Below are some of the biggest time wasting activities for me and some other bloggers I know.
Surfing: Nothing is more fun than surfing for new post ideas and it’s easy to go overboard. When it comes to surfing or researching blog topics set strict limits in order to stay on task and on time.
Skype: I LOVE Skype. I love that I can use it to chat with friends and co-workers. I love the break it provides. I love that I can hop on at anytime and find someone to hear me out when I have good news or bad. The downside is that Skype is a little too much fun for some of us. I’ll stay on too long if I let myself and never get a smack of work done. That said during the work day I used to leave Skype off. This is a little bit of a problem though since some of my clients actually use Skype for business – i.e. they really need me for actual work-related issues.
Now I leave it on Do Not Disturb but check my alerts. I still have to be disciplined because sometimes I’ll see that someone cool Skyped for a general chat and the urge to hit them back is strong but most of the time this works better for me than leaving my Skype on available and trying to ignore it. If you do this let actual clients know when you’re on Skype. For example, I tell my clients, “I’m on Do Not Disturb so I can work but if I see an alert from you I’ll answer.” Then said clients know I’m not trying to ignore them. Another helpful thing you can do is turn off sound alerts.
Logging in and out… and in… and out: If you write for many clients or social network for clients you spend a lot of time logging in and out. In and out of dashboards, Twitter accounts, Facebook accounts, forums and more. While logging in and out of one place may take seconds it can really add up when you’re doing it all day long. To save time you can save passwords (just change them frequently), use services like twhirl to manage multiple social networking accounts, feed posts automatically to Twitter or Facebook
Forums: I rarely if ever visit AND comments at personal forums (like for blogging advice) or group chats anymore. I like both and they can be a good source of support but they simply waste more time than I have. I have a rule for forums now called the you can read but not respond rule. In my experience I can gain ideas and support from forums and group chats without being totally immersed in them. You start debating, chatting and you know… it just gets out of control. I set aside a little me time each week to catch up on my reading at places like this, but I very rarely get involved. Also, while I used to visit many forums and chats now I only visit ones that stay mostly on topic.
Images: Good lord. I’ve wasted more time on finding images for posts than I care to admit. I have two time-wasting image issues.
I think I need the best image ever for each post – I don’t. You don’t. A good image is nice; but perfect is pushing it. Give yourself a time limit on image searches and stick to it.
I really want to post about something and there’s no image – I write for one blog that only accepts posts with images BUT they want a really obscure image size (long in width and short in height). That doesn’t always work. Especially since this client also wants a bunch of images per post. So, I’ll find the coolest product ever and there will be no images suitable for it – or images that no amount of editing will fix. I used to scurry around all over trying to find an image that will work. Now I don’t. It’s not worth my time. If I find a product with a bunk image I either email the company and try to get an image or ditch the idea.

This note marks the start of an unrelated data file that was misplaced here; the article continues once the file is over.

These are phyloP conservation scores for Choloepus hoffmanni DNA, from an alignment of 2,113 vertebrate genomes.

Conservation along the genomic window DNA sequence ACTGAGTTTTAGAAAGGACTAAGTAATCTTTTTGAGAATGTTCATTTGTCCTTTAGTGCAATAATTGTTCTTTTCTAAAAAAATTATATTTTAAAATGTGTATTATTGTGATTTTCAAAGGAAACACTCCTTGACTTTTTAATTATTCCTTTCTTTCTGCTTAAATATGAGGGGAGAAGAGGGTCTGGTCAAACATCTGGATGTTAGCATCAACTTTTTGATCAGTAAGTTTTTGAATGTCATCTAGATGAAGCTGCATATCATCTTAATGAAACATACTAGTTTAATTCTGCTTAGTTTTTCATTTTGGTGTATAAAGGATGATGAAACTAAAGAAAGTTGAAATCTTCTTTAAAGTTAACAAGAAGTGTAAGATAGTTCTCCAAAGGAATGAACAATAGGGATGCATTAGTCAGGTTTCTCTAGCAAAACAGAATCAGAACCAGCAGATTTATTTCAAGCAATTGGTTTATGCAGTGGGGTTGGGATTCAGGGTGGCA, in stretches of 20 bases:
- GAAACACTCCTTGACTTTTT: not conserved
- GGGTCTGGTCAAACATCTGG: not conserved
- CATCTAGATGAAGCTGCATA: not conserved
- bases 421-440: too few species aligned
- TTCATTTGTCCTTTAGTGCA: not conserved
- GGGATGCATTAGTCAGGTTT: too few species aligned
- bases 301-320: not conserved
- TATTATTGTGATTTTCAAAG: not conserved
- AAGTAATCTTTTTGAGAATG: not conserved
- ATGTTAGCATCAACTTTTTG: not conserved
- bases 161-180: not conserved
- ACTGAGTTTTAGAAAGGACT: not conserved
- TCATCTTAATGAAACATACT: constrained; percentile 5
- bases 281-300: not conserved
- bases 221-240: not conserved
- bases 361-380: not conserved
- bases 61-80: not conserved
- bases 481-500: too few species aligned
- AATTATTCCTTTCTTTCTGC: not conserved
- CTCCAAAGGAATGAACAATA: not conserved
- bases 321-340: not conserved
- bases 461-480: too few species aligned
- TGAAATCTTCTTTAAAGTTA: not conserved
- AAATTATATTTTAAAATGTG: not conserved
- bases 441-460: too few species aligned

Time wasters that aren’t really time wasters and how to minimize their impact…
- Reading blogs
- Reading news
- Chatting with PR people
- Social networking
- Coffee breaks, walk breaks, what have you
I see the above noted as blogger time wasters often but while they can be time wasters I don’t agree that you should ditch these tasks. You do need to read news and blogs in your niche. You do need to make friends with PR people because they can provide you with valuable post ideas. Social networking; well, that’s a given and little breaks keep your head in the clear. In order to minimize the time you waste with these activities you should include all of these tiny tasks on your blog schedule.
What is wasting your time during the blog day and how do you solve it?
Since I just landed here from Facebook, I’ll have to say Facebook. It sucks me in every time! Email is another time waster for me. Sometimes I just have to do a personal ban on both for the day. I try to set a timer and focus on one task, that usually helps me be more productive (and keeps me from bouncing out to check my email etc.). Otherwise I get sidetracked too easily…
.-= Linette´s last blog ..Alvin and the Chipmunks: The Squeakquel Now On DVD =-.
Email used to be a big one for me. Then I just quit checking it except for quickly OR once every other day (for a longer spell). Email was a huge hard habit to break though. I always think if I don’t check I’m missing something amazing. Usually no.
Su-sieee! Mac says
Facebook, definitely! I get stuck on those pop-the-bubble type games. My excuse. My mind is thinking as I am playing. My solution to my “addiction.” I tell myself I can only play so many games this time. 🙂
.-= Su-sieee! Mac´s last blog ..Departures =-.
The logging in and out is a killer. I’ve found that just accepting the fact that I’m going to be using Twitter, FB, etc. frequently throughout the day and keeping the browsers open actually saves more time than logging out because I’m afraid I’ll be distracted. A level of self-control is required…
Helen Hanson says
Research. *sigh* Everything is freakin fascinating.
Hahahaha! Don’t I know it. I’ll double that sigh…